UPDATE By Kevin Carmichael, February 26, 2012
The onus on solving the European debt crisis has shifted almost entirely to Germany after the Group of 20 rejected contributing to a bailout until Europe’s wealthier countries put more money on the table.By Kevin Carmichael, Globe and Mail, February 25, 2012
“Europe has substantial resources and has sufficient resources to fund the necessary firewall,” Finance Minister Jim Flaherty said at a press conference at the end of a weekend meeting in Mexico City. “We expect the euro zone countries to step up to the plate.”
Richard Waugh, chief executive of Bank of Nova Scotia and a prominent figure in global financial circles, is backing Canada’s hard line against an international rescue of Europe, highlighting the contentiousness of a debate that will dominate a Group of 20 meeting this weekend.
Finance Minister Jim Flaherty has been a vocal opponent of a boost for the IMF, which the Washington-based fund says it needs to ensure it has access to enough cash to guard against a worst-case scenario of a series of sovereign defaults triggered by the European debt crisis.
Canada and the United States oppose an increase in IMF resources because they say wealthy members of the euro zone such as Germany and the Netherlands have the means to build a financial backstop for Europe on their own.
The opposition of Canada, the U.S. and others is impeding a resolution of the European debt crisis, which is feeding uncertainty about the prospects for global economic growth and roiling financial markets. Despite that, Mr. Waugh, who runs the Canadian bank that does business in more countries than any other, said he saw no need for the IMF and the non-G20 countries to deepen their financial exposure to Europe.
“European countries have enough to settle the contagion issues,” Mr. Waugh said in an interview Friday in Mexico City, where he is attending a conference hosted by the International Institute of International Finance. “There is a lot of money in Germany; there is a lot of money in other northern European countries. I don’t think it’s an IMF issue. It’s a euro zone issue.”
While certainly not an economist, nor a financial expert, nor someone who is really an expert in financial matters, I strongly disagree with the position of both the Finance Minister and the CEO of the Bank of Nova Scotia, in calling this an "euro-crisis".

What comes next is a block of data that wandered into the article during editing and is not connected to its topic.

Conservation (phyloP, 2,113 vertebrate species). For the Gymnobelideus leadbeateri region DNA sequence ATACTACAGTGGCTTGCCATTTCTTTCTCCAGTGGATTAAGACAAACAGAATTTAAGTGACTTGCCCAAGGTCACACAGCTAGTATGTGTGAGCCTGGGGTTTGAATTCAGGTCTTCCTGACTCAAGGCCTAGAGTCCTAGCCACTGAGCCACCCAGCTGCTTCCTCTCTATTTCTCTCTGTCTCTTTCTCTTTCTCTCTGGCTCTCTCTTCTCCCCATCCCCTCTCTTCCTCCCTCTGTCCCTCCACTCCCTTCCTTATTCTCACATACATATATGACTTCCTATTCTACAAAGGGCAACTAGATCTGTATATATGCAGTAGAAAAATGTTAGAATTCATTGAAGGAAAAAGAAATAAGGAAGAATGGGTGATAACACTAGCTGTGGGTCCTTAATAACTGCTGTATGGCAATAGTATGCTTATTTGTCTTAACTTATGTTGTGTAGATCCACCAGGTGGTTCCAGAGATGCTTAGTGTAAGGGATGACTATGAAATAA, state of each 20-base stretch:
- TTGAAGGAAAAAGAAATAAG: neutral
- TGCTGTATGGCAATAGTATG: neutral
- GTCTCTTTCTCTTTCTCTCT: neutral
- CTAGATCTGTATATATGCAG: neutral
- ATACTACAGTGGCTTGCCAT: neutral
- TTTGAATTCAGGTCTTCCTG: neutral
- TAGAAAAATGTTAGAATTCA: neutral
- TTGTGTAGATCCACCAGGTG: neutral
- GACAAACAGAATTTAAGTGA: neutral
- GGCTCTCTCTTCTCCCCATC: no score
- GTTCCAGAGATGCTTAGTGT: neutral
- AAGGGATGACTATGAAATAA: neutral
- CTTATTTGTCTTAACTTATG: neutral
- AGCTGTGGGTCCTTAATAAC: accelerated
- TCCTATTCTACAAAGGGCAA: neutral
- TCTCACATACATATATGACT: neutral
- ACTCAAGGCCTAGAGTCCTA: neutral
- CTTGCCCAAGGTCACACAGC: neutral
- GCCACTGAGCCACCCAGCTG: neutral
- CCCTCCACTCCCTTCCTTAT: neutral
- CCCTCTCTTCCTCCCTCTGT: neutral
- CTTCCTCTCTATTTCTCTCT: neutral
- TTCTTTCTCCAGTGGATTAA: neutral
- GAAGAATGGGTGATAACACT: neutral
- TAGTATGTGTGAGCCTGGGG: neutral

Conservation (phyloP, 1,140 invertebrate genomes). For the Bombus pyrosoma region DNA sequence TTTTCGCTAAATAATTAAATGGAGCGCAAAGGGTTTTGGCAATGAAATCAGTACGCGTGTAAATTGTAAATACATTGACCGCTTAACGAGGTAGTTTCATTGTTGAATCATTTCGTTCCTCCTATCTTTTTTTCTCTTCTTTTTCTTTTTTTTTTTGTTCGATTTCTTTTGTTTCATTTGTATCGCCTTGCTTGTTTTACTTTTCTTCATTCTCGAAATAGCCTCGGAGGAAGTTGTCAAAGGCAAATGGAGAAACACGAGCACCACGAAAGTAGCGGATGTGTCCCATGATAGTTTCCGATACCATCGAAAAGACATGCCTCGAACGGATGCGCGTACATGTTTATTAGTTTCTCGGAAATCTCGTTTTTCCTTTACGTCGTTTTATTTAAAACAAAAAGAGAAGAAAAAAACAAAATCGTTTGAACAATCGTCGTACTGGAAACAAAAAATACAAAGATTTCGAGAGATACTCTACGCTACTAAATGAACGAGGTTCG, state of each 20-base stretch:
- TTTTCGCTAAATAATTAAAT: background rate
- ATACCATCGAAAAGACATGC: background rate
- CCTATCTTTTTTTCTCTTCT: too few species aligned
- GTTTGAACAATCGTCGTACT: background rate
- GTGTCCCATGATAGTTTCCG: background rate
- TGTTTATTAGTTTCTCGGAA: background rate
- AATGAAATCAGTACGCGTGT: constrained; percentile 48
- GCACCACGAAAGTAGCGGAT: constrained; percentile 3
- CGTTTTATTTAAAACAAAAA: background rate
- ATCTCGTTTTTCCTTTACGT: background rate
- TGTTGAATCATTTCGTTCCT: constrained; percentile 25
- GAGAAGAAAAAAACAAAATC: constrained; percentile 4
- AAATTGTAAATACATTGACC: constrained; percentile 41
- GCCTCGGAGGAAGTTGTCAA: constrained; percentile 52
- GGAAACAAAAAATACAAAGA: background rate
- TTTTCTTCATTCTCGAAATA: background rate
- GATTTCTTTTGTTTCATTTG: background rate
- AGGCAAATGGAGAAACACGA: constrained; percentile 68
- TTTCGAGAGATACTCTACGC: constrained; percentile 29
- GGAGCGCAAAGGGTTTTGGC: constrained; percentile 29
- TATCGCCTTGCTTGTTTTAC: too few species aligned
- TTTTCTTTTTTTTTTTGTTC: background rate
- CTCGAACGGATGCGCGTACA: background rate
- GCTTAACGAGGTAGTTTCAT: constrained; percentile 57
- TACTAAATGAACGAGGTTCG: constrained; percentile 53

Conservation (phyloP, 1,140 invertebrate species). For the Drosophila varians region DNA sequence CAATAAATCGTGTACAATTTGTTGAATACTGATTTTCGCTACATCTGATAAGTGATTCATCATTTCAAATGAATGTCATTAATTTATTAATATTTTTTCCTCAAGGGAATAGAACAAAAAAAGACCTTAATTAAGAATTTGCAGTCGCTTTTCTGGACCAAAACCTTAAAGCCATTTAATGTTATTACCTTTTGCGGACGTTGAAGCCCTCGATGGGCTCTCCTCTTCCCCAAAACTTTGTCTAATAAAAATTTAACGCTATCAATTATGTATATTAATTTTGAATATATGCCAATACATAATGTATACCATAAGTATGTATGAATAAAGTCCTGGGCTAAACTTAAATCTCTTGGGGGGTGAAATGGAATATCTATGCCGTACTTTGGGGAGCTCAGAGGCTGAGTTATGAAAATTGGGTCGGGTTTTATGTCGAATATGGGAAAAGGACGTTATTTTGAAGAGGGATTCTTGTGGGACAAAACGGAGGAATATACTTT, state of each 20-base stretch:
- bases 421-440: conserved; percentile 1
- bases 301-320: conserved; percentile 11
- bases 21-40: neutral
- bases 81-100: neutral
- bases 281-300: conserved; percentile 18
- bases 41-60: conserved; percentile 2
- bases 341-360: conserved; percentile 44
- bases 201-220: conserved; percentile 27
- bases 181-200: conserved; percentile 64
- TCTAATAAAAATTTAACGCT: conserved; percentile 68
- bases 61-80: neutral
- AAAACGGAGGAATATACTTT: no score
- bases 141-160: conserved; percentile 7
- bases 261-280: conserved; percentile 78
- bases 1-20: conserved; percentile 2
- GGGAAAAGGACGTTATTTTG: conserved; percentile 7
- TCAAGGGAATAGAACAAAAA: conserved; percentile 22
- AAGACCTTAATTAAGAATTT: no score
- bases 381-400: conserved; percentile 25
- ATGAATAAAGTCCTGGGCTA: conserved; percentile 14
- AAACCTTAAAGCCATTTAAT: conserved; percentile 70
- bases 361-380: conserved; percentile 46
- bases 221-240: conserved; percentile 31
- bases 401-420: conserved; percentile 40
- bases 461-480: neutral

While that may be the case today, there is a serious possibility that the crisis could grow, encircling more economies than circumscribed by the European Union. And, in strengthening the IMF, the G20 countries would be taking a substantial step toward achieving an international, collaborative and sustainable agency to ward off any serious default, for the moment by an EU member, and in the longer term, the spill-over into other countries like Canada, U.S. and others.
The attitude of both the Finance Minister and the bank CEO seems a trifle parochial, perhaps needing a little tweeking to look beyond their job descriptions, which, no doubt, require them both to put their first priority on their respective "clientele"...in the first case the Canadian taxpayers and in the second, the investors of the Bank of Nova Scotia.
However, these are different times from normal. They are so different, in fact, that the world community, including the financial community, has to begin to see the world differently.
We see the request from the IMF through the lens of a longer term perspective that sees the world needing stronger, and more muscular and more financially and politically stable institutions, including the IMF, quite possibly an enhanced World Court, certainly enhanced international judicial chambers in which arguments, for example, pitting the scientific community's interest in disclosing the research behind a lab-generated virulent virus in the Netherlands using U.S. money, and the international security establishment that seeks to keep that information out of the hands of terrorists.
Since the current front-page crisis is primarily financial, and since the IMF is at the nexus of its potential solution and also its potential for spreading, the developed world, including both Canada and the U.S. must examine their options carefully, and consider seriously the request to amp-up the IMF funds, as an insurance policy, if for no other reason. And that would include the Bank of Nova Scotia, apparently the Canadian bank that does the most business of all Canadian banks in other countries.
Whether or not there is "enough money" in Germany and in the northern European countries is really not the question. Containment may simply not be possible, given all the factors in play, by those EU members most exposed to the potential crisis.
And the prevention of defaults that could impact many other countries, by considering the IMF request could and would go a long way to enhancing the perspective of all political and financial leaders in all countries.
Just as on global warming and climate change, so in the current financial crisis, "we are really all in this together"....and the sooner we come to that awareness, in real terms including in dollar terms, the sooner we will reach international protocols to which all countries must subscribe, for their own interests and the interests of their peoples.